Hollywood, Calif. -- Tanned and fit, and looking a good decade younger than his 68 years, legendary TV producer Norman Lear is seated on this routinely bright California afternoon in his small corner office at Sunset-Gower Studios. The room is suprisingly unadorned. There are no photos from his "All in the Family," "Maude" or "Mary Hartman, Mary Hartman"; no Emmy statues; nothing that underscores the title bestowed on Lear last year of the most significant producer in the first 50 years of television.
About the only items that seem to reveal anything about Mr. Lear is a wall sculpture aping Michelangelo's "The Creation of Adam," with an arm reaching out of an easy chair to receive life from another arm outstretched from a television set -- and assorted inspirational books, including "The Book of Job" and "Tao Te-Ching." The books most of all point up the fact that these days, Mr. Lear is looking within.
It's been 13 years since Mr. Lear left the grind of weekly television. His career began in the '50s with an apprenticeship in live TV; in the '60s he wrote and produced films, and in the '70s he revolutionized television comedy. The '80s brought a detour. In 1980, he founded People for the American Way, a freedom watchdog group that touched off his "spiritual bent," and his 1987 marriage to Lyn Davis "nurtured" it. Now, in the '90s, he returns to series television, a reflective contemplative man intent upon asking: What's it all about?
Indeed, that's the theme of "Sunday Dinner," his first TV effort in seven years, which debuts tonight. A domestic sitcom, it involves an intergenerational marriage between a spiritual 30-year-old woman (who talks aloud to God) and a slightly disillusioned 56-year-old widower (who has three grown children and a quasi-fundamentalist sister). God is addressed, religion debated and the meaning of life is asked. Mr. Lear intends "Sunday Dinner" as "nourishment for the soul."
Q: What made you want to do "Sunday Dinner" at this time in your life and your career?
A: I gave a talk to about 10,000 teachers at a National Education Association [meeting] last July. I told them that if I were president, I would consider that the greatest need would be to meet the unmet spiritual needs of the American people. I think that we've developed a culture that has totally ignored the inner man, the inner woman.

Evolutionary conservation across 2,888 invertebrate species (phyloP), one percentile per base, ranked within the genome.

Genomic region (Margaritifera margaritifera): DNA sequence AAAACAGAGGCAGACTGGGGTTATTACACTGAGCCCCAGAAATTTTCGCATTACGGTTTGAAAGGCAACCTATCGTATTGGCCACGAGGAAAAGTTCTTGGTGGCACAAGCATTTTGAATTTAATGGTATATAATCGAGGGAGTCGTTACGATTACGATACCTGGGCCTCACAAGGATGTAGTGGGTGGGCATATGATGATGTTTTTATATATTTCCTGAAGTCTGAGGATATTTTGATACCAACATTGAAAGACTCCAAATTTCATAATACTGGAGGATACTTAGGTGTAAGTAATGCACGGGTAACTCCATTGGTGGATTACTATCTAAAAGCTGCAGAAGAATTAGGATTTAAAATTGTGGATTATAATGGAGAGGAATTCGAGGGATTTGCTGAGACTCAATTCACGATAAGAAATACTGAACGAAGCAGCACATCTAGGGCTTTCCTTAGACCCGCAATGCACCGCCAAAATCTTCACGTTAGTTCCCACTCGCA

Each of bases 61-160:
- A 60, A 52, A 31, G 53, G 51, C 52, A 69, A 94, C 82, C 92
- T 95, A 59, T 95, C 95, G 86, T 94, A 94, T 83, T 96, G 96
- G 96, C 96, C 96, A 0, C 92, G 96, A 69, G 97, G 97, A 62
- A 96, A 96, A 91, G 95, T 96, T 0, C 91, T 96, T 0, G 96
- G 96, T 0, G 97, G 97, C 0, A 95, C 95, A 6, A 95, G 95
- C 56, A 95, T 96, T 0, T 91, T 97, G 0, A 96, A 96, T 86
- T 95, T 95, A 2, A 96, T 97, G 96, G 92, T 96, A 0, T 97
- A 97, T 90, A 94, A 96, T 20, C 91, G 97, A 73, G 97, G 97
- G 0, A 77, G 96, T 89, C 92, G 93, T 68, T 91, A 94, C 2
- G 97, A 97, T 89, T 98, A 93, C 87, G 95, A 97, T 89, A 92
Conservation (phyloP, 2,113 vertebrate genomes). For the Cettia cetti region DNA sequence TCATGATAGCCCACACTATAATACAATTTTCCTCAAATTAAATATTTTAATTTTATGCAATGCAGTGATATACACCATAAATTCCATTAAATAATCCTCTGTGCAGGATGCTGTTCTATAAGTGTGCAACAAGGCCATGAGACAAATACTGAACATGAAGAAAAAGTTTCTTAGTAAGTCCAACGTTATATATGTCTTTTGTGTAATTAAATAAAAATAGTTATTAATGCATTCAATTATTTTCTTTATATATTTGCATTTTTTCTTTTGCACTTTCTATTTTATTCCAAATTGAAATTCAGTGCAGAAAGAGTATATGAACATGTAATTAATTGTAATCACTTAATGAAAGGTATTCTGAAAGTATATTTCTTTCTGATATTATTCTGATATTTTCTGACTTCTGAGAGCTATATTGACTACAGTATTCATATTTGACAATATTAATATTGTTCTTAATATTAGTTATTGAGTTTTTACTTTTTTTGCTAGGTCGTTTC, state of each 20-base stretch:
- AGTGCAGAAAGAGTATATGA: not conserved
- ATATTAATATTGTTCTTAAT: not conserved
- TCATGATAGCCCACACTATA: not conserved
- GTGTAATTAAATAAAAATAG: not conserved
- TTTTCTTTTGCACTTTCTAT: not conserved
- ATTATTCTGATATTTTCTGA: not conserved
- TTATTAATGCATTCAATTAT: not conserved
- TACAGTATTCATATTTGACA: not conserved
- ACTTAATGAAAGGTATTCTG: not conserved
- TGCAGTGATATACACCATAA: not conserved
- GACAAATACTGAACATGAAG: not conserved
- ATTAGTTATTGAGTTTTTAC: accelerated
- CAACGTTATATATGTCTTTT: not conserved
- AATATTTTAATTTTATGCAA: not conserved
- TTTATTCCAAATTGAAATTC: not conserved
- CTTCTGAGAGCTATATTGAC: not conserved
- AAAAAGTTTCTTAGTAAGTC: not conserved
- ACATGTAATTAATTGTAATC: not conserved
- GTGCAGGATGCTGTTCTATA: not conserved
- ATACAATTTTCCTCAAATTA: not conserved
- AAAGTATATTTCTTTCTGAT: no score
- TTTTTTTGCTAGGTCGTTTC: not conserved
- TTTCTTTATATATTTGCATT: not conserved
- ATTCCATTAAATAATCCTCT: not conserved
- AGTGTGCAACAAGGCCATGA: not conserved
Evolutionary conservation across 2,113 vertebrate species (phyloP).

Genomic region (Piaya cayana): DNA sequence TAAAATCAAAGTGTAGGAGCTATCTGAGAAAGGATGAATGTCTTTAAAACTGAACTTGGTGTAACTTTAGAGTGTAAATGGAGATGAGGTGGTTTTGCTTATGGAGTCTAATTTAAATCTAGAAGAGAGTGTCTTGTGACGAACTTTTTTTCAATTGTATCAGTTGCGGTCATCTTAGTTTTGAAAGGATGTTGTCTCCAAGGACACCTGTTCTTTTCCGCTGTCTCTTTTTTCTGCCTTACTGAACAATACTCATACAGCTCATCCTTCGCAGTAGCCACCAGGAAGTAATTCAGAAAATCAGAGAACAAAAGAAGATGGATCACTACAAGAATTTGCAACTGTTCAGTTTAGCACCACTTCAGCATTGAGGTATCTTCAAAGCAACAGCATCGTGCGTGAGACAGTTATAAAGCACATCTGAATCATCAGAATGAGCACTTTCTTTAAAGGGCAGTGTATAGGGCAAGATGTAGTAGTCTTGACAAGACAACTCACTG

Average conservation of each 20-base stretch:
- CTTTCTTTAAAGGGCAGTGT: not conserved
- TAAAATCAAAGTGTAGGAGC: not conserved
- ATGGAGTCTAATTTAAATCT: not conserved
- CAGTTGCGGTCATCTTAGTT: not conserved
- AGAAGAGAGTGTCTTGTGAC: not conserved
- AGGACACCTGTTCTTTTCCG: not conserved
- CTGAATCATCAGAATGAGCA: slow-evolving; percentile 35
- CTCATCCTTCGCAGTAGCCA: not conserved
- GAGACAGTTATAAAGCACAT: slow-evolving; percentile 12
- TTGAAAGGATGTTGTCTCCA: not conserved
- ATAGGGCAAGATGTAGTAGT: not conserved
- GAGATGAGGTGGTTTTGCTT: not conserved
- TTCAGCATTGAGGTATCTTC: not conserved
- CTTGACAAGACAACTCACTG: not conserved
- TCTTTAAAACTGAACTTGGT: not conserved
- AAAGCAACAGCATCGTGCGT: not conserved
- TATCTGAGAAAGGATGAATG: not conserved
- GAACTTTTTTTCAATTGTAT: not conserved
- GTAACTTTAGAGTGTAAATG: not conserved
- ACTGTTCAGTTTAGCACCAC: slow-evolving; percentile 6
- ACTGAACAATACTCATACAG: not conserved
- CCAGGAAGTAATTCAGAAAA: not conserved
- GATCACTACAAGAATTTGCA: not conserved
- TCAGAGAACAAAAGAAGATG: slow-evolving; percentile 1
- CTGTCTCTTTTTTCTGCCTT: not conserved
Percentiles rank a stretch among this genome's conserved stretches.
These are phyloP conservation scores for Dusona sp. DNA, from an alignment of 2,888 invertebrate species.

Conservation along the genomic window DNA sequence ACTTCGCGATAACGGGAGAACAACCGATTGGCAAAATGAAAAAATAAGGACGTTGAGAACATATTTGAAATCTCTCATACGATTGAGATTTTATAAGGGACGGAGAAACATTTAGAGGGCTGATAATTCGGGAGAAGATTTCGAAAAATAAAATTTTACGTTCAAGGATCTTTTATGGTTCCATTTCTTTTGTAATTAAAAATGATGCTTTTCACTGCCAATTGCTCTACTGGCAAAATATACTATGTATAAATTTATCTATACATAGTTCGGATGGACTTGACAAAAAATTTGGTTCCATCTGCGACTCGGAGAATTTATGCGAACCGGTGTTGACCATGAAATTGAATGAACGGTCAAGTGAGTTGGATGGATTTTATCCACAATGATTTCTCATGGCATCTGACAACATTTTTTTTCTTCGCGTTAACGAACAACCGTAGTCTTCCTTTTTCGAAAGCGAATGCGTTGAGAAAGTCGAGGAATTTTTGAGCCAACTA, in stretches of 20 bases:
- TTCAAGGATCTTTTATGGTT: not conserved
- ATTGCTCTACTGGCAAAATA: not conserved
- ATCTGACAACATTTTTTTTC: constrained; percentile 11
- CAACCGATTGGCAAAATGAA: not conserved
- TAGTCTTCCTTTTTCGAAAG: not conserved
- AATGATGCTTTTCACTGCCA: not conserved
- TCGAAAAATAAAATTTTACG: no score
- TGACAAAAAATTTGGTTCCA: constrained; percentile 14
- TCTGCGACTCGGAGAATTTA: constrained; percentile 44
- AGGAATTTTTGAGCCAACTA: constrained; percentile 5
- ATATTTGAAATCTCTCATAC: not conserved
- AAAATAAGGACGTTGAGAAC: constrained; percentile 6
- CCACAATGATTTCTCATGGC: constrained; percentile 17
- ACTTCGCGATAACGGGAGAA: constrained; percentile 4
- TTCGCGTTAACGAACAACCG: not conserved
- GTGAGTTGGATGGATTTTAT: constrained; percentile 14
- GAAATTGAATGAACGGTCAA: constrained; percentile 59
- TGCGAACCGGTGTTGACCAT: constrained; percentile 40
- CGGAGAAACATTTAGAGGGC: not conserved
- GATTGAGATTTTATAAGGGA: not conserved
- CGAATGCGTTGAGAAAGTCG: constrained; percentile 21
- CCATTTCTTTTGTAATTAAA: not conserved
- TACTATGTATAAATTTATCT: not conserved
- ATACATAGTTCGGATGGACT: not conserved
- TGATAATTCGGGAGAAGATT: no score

We are the only animal that enjoys any understanding of (or) has any capacity for awe and wonder and mystery -- and any capacity to [imagine] even that there's something higher than ourselves. There's nothing that happens in the culture to nourish that.
We've seen the influence of the church diminish. We have seen (( the influence of the family diminish as the family has splintered in this culture. There is no influence by way of civil authority. There are no heroes in politics or much anywhere else outside of sports.
There's a deep need to talk about this. In the '70s, there was -- and there remains today -- a need to talk about racism and sexism. The country was triggered into a lot of conversation by the fact of an Archie Bunker. My hope here would be that ["Sunday Dinner"] would provoke a national dialogue about these things.
Q: You've said you would like this to be discussed not only on TV but also in schools. Can this "national dialogue" be infused into school curricula?
A: Oh, I think so. That was the thrust of my talk, and these teachers went crazy for the message. I thought it might be a little unpopular. It's just so difficult to talk about
these things. But they just went crazy.
I just think that this is the issue of our time. And it isn't that I think homelessness isn't and war isn't. But they are attached to this. . . . If we had a better understanding of what I'm talking about, we would understand the Arab mentality a good deal better [for instance] -- rather, we would care to understand it. If we cared to understand, we would deal a lot better with it. There might not have been a [gulf] war.
But teachers are buffeted, because you've got the religious right and the irreligious left which do not want these things discussed in school. And that's an impossible situation. . . . If one were to look at a 1,000-mile stream, one would find flora and fauna growing along the banks of that stream of varying stripes. Look at it as religions growing along the sides of the stream. What we can discuss and must discuss is the stream that nourishes all of it. That's awe. That's wonder. That's mystery. Why can't we discuss that?
Despite your success in the '70s, do you find that you are meeting the same problems all over again now?
A: You know, the biggest problem still is writing -- getting the good scripts. The other [problems] are frustrations that go with the territory. . . . Get past those and now you have nothing to do but make the shows. That's where the real, the joyous struggle begins.
Q: Are you surprised at how relevant and popular "All in the Family" still is today?
A: No. Most of the problems are still there. Racism hasn't gone anyplace. We certainly didn't dispense with it with our little half-hour -- the Judeo-Christian ethic hadn't done it in a couple thousand years.
Q: Do you think you've done with your career what you set out to do?
A: I started in variety with Martin and Lewis [on the "Colgate Comedy Hour"], "The George Gobel Show," "The Martha Raye Show." I loved combining outrageous comedy and story and heart. I don't know that I had any long-range goals -- other than to write and to grow.
Q: Why do you do what you do?
A: The reason I chose to do what I do is because I am a serious person. And I'm a responsible person. But that doesn't make me any less eager to be funny if the genre is comedy. I began to realize that the more you had an audience crying, and then ask them to laugh, the harder they would laugh. Or cry. All of that is the stuff of drama . . . so it was very natural for somebody of my temperament to gravitate to things that are real.